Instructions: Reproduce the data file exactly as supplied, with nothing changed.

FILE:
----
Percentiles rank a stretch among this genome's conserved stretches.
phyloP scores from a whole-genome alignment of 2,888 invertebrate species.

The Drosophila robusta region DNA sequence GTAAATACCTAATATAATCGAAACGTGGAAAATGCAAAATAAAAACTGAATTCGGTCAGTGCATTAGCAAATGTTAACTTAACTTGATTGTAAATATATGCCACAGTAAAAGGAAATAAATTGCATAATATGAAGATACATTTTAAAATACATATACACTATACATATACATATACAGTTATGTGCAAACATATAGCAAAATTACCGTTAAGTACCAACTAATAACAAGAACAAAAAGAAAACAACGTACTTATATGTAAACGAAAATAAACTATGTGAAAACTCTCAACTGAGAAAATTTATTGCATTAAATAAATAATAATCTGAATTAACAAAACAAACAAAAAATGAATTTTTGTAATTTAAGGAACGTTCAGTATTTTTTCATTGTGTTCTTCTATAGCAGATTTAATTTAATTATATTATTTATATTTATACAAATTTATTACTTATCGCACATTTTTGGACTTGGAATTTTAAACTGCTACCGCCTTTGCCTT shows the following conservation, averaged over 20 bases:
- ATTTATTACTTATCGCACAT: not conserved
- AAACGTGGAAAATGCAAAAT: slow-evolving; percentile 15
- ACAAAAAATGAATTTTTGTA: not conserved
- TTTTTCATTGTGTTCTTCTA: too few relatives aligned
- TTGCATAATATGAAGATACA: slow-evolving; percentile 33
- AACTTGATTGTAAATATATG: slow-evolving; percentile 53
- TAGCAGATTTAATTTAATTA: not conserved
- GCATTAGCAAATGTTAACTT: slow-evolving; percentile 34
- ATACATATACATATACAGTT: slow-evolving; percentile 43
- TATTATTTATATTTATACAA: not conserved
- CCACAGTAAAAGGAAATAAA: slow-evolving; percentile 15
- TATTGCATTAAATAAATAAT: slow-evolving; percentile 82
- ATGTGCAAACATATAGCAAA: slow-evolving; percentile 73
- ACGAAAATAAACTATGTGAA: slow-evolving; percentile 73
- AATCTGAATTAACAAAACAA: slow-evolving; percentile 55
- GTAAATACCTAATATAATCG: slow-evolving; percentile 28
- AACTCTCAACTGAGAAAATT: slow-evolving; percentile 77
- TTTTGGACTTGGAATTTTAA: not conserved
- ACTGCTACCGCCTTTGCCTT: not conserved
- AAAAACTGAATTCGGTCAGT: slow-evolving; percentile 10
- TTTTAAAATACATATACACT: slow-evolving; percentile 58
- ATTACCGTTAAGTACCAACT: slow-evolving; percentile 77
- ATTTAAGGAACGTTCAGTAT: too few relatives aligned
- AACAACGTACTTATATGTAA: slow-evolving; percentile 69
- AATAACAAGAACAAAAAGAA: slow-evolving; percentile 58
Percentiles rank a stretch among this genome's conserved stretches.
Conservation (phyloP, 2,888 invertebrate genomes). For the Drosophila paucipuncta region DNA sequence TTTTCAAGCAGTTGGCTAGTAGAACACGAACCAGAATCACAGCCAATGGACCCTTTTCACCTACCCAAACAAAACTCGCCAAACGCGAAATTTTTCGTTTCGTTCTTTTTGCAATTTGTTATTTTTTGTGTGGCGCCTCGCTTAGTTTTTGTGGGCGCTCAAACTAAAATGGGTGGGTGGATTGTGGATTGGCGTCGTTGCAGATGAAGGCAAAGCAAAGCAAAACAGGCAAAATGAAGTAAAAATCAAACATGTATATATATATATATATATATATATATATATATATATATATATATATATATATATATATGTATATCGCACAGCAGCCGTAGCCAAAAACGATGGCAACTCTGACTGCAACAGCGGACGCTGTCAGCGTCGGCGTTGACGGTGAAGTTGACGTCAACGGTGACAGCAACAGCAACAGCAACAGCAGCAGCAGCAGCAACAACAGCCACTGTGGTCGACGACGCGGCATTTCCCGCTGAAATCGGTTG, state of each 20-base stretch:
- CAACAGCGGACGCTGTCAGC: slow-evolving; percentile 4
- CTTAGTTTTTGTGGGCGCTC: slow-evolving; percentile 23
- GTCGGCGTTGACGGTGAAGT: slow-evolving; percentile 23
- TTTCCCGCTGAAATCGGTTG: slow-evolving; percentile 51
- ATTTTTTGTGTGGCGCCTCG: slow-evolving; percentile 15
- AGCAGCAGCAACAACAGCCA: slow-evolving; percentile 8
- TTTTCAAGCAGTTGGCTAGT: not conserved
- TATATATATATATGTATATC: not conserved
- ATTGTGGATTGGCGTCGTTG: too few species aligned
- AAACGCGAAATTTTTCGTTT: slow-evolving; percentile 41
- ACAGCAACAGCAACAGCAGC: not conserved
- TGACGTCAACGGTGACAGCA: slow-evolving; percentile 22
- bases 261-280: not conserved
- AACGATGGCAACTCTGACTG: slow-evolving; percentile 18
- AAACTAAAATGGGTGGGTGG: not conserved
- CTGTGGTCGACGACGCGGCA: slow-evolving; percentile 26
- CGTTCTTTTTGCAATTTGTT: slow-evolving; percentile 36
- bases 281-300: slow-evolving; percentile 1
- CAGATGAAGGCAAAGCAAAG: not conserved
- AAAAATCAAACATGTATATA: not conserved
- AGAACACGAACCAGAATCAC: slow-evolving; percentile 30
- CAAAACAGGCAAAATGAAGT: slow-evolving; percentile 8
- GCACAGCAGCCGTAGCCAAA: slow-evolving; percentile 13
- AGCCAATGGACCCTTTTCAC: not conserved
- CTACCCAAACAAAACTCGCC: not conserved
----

Percentiles rank a stretch among this genome's conserved stretches.
phyloP scores from a whole-genome alignment of 2,888 invertebrate species.

The Drosophila robusta region DNA sequence GTAAATACCTAATATAATCGAAACGTGGAAAATGCAAAATAAAAACTGAATTCGGTCAGTGCATTAGCAAATGTTAACTTAACTTGATTGTAAATATATGCCACAGTAAAAGGAAATAAATTGCATAATATGAAGATACATTTTAAAATACATATACACTATACATATACATATACAGTTATGTGCAAACATATAGCAAAATTACCGTTAAGTACCAACTAATAACAAGAACAAAAAGAAAACAACGTACTTATATGTAAACGAAAATAAACTATGTGAAAACTCTCAACTGAGAAAATTTATTGCATTAAATAAATAATAATCTGAATTAACAAAACAAACAAAAAATGAATTTTTGTAATTTAAGGAACGTTCAGTATTTTTTCATTGTGTTCTTCTATAGCAGATTTAATTTAATTATATTATTTATATTTATACAAATTTATTACTTATCGCACATTTTTGGACTTGGAATTTTAAACTGCTACCGCCTTTGCCTT shows the following conservation, averaged over 20 bases:
- ATTTATTACTTATCGCACAT: not conserved
- AAACGTGGAAAATGCAAAAT: slow-evolving; percentile 15
- ACAAAAAATGAATTTTTGTA: not conserved
- TTTTTCATTGTGTTCTTCTA: too few relatives aligned
- TTGCATAATATGAAGATACA: slow-evolving; percentile 33
- AACTTGATTGTAAATATATG: slow-evolving; percentile 53
- TAGCAGATTTAATTTAATTA: not conserved
- GCATTAGCAAATGTTAACTT: slow-evolving; percentile 34
- ATACATATACATATACAGTT: slow-evolving; percentile 43
- TATTATTTATATTTATACAA: not conserved
- CCACAGTAAAAGGAAATAAA: slow-evolving; percentile 15
- TATTGCATTAAATAAATAAT: slow-evolving; percentile 82
- ATGTGCAAACATATAGCAAA: slow-evolving; percentile 73
- ACGAAAATAAACTATGTGAA: slow-evolving; percentile 73
- AATCTGAATTAACAAAACAA: slow-evolving; percentile 55
- GTAAATACCTAATATAATCG: slow-evolving; percentile 28
- AACTCTCAACTGAGAAAATT: slow-evolving; percentile 77
- TTTTGGACTTGGAATTTTAA: not conserved
- ACTGCTACCGCCTTTGCCTT: not conserved
- AAAAACTGAATTCGGTCAGT: slow-evolving; percentile 10
- TTTTAAAATACATATACACT: slow-evolving; percentile 58
- ATTACCGTTAAGTACCAACT: slow-evolving; percentile 77
- ATTTAAGGAACGTTCAGTAT: too few relatives aligned
- AACAACGTACTTATATGTAA: slow-evolving; percentile 69
- AATAACAAGAACAAAAAGAA: slow-evolving; percentile 58
Percentiles rank a stretch among this genome's conserved stretches.
Conservation (phyloP, 2,888 invertebrate genomes). For the Drosophila paucipuncta region DNA sequence TTTTCAAGCAGTTGGCTAGTAGAACACGAACCAGAATCACAGCCAATGGACCCTTTTCACCTACCCAAACAAAACTCGCCAAACGCGAAATTTTTCGTTTCGTTCTTTTTGCAATTTGTTATTTTTTGTGTGGCGCCTCGCTTAGTTTTTGTGGGCGCTCAAACTAAAATGGGTGGGTGGATTGTGGATTGGCGTCGTTGCAGATGAAGGCAAAGCAAAGCAAAACAGGCAAAATGAAGTAAAAATCAAACATGTATATATATATATATATATATATATATATATATATATATATATATATATATATATATATGTATATCGCACAGCAGCCGTAGCCAAAAACGATGGCAACTCTGACTGCAACAGCGGACGCTGTCAGCGTCGGCGTTGACGGTGAAGTTGACGTCAACGGTGACAGCAACAGCAACAGCAACAGCAGCAGCAGCAGCAACAACAGCCACTGTGGTCGACGACGCGGCATTTCCCGCTGAAATCGGTTG, state of each 20-base stretch:
- CAACAGCGGACGCTGTCAGC: slow-evolving; percentile 4
- CTTAGTTTTTGTGGGCGCTC: slow-evolving; percentile 23
- GTCGGCGTTGACGGTGAAGT: slow-evolving; percentile 23
- TTTCCCGCTGAAATCGGTTG: slow-evolving; percentile 51
- ATTTTTTGTGTGGCGCCTCG: slow-evolving; percentile 15
- AGCAGCAGCAACAACAGCCA: slow-evolving; percentile 8
- TTTTCAAGCAGTTGGCTAGT: not conserved
- TATATATATATATGTATATC: not conserved
- ATTGTGGATTGGCGTCGTTG: too few species aligned
- AAACGCGAAATTTTTCGTTT: slow-evolving; percentile 41
- ACAGCAACAGCAACAGCAGC: not conserved
- TGACGTCAACGGTGACAGCA: slow-evolving; percentile 22
- bases 261-280: not conserved
- AACGATGGCAACTCTGACTG: slow-evolving; percentile 18
- AAACTAAAATGGGTGGGTGG: not conserved
- CTGTGGTCGACGACGCGGCA: slow-evolving; percentile 26
- CGTTCTTTTTGCAATTTGTT: slow-evolving; percentile 36
- bases 281-300: slow-evolving; percentile 1
- CAGATGAAGGCAAAGCAAAG: not conserved
- AAAAATCAAACATGTATATA: not conserved
- AGAACACGAACCAGAATCAC: slow-evolving; percentile 30
- CAAAACAGGCAAAATGAAGT: slow-evolving; percentile 8
- GCACAGCAGCCGTAGCCAAA: slow-evolving; percentile 13
- AGCCAATGGACCCTTTTCAC: not conserved
- CTACCCAAACAAAACTCGCC: not conserved